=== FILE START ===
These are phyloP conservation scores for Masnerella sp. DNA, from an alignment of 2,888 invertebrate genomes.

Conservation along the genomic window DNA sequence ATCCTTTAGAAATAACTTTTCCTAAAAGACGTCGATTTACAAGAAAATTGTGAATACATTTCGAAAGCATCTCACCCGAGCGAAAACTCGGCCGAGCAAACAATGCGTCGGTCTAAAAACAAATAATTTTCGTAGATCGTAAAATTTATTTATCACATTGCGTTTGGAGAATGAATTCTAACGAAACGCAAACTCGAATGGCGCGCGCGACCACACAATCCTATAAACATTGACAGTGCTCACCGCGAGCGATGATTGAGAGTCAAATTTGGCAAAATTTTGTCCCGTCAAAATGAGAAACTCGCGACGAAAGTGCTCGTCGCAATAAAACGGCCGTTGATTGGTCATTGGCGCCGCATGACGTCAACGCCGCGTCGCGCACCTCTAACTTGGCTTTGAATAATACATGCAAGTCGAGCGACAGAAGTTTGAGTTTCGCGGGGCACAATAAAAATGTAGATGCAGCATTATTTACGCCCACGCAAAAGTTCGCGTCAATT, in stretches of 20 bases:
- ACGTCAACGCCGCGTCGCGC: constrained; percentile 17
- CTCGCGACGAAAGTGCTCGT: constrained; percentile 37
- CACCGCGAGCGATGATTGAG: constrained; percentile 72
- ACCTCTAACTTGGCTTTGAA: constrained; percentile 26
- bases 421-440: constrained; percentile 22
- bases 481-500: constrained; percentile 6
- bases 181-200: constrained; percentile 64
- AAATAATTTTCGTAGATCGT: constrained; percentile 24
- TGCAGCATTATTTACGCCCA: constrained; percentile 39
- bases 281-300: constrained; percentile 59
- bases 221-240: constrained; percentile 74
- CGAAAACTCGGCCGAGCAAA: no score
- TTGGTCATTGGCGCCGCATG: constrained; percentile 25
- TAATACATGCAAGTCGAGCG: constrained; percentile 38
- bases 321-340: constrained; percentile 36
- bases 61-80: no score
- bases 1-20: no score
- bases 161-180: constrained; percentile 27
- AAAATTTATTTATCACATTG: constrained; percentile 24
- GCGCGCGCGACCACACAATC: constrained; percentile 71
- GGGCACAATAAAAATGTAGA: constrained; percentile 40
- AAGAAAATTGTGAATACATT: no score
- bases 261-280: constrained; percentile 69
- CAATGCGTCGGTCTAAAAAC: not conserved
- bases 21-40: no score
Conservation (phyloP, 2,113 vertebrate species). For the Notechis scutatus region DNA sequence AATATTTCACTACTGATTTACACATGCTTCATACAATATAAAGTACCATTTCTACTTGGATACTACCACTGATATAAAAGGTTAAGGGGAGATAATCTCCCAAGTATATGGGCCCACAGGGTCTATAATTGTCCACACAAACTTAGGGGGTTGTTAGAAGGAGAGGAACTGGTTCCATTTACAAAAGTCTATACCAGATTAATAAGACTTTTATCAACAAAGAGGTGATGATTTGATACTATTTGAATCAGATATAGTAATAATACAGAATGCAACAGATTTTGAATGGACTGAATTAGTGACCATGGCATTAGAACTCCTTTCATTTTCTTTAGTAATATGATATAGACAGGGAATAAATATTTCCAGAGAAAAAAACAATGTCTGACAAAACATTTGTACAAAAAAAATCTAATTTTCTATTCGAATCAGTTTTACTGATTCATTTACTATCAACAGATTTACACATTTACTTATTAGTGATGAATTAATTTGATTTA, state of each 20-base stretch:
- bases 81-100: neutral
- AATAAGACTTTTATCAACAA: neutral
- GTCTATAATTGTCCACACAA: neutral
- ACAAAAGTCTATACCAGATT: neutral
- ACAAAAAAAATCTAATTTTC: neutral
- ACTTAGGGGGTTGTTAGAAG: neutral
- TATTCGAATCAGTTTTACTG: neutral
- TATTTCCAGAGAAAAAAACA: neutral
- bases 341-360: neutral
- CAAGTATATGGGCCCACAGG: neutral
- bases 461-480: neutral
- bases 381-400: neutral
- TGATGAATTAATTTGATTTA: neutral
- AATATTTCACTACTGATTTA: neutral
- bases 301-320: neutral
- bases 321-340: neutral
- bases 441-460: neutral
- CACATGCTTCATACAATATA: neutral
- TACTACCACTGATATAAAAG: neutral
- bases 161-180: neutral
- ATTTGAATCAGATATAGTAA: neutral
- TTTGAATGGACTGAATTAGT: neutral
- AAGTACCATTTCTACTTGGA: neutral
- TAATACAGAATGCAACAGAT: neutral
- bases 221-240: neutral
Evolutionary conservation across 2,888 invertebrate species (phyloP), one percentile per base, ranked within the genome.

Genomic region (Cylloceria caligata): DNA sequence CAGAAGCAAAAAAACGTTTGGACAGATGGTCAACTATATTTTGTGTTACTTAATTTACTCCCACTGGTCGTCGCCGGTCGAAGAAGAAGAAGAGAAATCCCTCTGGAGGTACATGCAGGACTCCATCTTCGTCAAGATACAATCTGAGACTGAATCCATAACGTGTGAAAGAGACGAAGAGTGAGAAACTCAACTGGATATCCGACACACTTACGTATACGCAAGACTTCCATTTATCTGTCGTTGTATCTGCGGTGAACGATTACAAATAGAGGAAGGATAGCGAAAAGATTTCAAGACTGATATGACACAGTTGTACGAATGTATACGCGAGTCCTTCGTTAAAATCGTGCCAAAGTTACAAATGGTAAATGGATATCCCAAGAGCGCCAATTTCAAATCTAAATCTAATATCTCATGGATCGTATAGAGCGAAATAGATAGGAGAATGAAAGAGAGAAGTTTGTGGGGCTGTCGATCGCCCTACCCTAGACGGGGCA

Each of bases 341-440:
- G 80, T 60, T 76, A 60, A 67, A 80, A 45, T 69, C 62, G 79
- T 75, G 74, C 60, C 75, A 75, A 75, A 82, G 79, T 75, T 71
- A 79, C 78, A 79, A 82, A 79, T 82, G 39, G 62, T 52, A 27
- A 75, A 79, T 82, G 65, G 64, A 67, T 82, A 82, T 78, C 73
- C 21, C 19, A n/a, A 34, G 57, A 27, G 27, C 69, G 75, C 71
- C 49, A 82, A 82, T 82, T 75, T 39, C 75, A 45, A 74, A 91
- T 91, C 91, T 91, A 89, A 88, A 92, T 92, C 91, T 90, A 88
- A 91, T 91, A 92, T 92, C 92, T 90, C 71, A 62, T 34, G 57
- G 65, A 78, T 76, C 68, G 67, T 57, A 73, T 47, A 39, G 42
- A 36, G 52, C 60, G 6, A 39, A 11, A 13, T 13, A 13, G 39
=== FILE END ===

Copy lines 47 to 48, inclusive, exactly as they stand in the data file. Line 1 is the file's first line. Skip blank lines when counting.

- TACTACCACTGATATAAAAG: neutral
- bases 161-180: neutral